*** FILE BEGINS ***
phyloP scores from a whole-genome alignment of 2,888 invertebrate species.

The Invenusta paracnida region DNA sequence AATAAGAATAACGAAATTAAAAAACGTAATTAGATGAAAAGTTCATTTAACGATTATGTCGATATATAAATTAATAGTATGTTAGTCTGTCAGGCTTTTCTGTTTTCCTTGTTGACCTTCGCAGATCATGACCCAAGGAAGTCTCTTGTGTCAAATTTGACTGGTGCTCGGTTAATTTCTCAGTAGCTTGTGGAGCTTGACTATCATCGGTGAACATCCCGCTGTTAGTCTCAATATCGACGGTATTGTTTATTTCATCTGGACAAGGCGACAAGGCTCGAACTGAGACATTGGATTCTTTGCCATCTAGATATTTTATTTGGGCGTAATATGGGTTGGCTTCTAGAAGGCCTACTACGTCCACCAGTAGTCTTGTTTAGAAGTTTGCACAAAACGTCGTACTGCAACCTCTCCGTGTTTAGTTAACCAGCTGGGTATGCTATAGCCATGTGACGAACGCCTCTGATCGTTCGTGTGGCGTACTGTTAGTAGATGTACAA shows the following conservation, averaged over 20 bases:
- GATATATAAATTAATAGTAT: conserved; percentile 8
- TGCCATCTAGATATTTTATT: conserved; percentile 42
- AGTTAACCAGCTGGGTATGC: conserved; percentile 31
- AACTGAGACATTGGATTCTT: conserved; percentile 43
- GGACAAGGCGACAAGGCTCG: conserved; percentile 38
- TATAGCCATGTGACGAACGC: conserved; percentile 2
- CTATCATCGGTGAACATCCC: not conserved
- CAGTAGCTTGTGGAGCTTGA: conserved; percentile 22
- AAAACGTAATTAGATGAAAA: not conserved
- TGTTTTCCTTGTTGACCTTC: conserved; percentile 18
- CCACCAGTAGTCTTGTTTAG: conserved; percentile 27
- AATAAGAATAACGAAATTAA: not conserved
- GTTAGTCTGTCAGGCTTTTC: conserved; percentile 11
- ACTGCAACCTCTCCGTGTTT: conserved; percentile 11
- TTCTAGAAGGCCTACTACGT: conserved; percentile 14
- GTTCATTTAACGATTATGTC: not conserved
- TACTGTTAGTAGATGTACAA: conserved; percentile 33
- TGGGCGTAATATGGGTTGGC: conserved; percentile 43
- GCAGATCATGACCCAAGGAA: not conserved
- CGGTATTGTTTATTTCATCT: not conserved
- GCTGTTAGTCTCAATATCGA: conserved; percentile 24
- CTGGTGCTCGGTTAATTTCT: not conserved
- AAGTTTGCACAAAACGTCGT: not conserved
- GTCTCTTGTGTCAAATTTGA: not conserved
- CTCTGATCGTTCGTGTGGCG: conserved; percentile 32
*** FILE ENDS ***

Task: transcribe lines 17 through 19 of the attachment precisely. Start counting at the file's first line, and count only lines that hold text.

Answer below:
- TTCTAGAAGGCCTACTACGT: conserved; percentile 14
- GTTCATTTAACGATTATGTC: not conserved
- TACTGTTAGTAGATGTACAA: conserved; percentile 33